Chapter

Peace

Daniel Laqua

in The age of internationalism and Belgium, 1880-1930

Published by Manchester University Press

Published in print September 2013 | ISBN: 9780719088834
Published online January 2014 | e-ISBN: 9781781706183 | DOI: https://dx.doi.org/10.7228/manchester/9780719088834.003.0006
Peace

Show Summary Details

Preview

For Belgium, the international rule of law was a matter of survival, both in light of the country's location and history. This chapter considers peace campaigns and examines the interaction between visions of global order, transnational activism and diplomacy. For many activists, the extension of international law – as reflected in the principle of arbitration – was a major objective, and this focus was underlined by Belgian involvement in the Inter-Parliamentary Union and the International Peace Bureau. However, the German attack of 1914 revealed the limitations of an international order based on law. As a result, the wartime plight of Belgium became a matter of concern for internationalists elsewhere. This chapter traces the engagement with peace and international organisation beyond the First World War. It shows how some activists mobilised public opinion in support of the League of Nations or promoted European integration. Others, however, adopted radical stances that ranged from communist antimilitarism to an ‘integral’ pacifism based on conscientious objection.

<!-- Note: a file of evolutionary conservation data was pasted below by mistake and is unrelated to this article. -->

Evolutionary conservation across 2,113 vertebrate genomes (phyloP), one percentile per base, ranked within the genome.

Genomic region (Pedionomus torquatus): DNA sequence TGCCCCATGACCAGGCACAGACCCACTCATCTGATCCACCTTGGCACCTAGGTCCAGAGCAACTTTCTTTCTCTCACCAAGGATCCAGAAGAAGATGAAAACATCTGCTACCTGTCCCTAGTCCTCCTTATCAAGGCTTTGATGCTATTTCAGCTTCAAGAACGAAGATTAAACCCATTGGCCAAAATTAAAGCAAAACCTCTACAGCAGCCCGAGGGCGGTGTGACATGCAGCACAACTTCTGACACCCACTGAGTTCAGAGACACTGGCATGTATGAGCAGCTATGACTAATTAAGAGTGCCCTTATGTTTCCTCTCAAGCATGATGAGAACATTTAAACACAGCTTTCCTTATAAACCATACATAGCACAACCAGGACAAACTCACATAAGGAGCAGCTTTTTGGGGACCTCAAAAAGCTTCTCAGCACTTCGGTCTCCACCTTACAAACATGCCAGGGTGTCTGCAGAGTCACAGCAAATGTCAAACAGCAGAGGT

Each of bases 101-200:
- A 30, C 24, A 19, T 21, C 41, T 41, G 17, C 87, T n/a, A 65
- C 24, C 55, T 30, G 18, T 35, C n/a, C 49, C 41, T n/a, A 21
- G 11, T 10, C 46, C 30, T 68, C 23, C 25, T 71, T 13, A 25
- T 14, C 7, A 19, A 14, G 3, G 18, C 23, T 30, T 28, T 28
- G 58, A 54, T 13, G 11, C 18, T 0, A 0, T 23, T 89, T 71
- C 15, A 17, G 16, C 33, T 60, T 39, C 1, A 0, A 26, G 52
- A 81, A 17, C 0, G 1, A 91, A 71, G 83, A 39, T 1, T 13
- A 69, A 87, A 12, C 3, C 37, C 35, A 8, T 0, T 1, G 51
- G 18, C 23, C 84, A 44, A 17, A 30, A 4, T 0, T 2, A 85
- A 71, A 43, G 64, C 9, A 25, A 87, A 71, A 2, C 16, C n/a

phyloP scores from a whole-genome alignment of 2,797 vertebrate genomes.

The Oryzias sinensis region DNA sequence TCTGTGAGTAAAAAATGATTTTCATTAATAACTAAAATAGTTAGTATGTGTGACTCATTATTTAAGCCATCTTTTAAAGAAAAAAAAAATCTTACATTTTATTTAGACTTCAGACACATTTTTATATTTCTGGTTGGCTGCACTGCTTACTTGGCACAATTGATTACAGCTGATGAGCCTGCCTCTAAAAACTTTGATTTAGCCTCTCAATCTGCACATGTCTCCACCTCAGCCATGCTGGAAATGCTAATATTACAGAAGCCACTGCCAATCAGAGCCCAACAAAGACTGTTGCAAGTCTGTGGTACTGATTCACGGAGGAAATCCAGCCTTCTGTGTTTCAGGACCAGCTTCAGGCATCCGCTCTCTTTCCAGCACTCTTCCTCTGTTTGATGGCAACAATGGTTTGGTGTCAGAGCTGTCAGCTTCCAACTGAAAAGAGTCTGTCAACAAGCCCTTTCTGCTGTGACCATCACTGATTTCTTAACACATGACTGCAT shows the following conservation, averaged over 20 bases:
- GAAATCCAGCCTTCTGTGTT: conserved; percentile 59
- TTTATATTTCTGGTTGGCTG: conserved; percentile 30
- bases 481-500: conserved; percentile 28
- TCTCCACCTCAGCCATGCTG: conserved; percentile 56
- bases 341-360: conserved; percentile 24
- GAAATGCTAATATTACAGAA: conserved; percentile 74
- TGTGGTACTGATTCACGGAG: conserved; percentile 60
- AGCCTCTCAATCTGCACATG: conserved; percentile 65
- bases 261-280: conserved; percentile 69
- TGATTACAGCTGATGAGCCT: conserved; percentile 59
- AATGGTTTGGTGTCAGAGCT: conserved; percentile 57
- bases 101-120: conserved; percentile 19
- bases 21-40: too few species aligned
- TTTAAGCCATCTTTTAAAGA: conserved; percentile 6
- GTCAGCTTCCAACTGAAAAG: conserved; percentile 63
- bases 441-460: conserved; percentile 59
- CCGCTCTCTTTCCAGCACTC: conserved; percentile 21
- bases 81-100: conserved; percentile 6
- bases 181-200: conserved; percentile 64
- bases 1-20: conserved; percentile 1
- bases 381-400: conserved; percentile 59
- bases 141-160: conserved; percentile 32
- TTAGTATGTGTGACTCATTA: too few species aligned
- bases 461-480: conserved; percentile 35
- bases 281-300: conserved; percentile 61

Keywords: pacifism; arbitration; antimilitarism; international law; World War One; League of Nations; Europeanism

Chapter.  15737 words. 

Subjects: European Union

Full text: subscription required

How to subscribe Recommend to my Librarian

Users without a subscription are not able to see the full content. Please, subscribe or login to access all content. subscribe or login to access all content.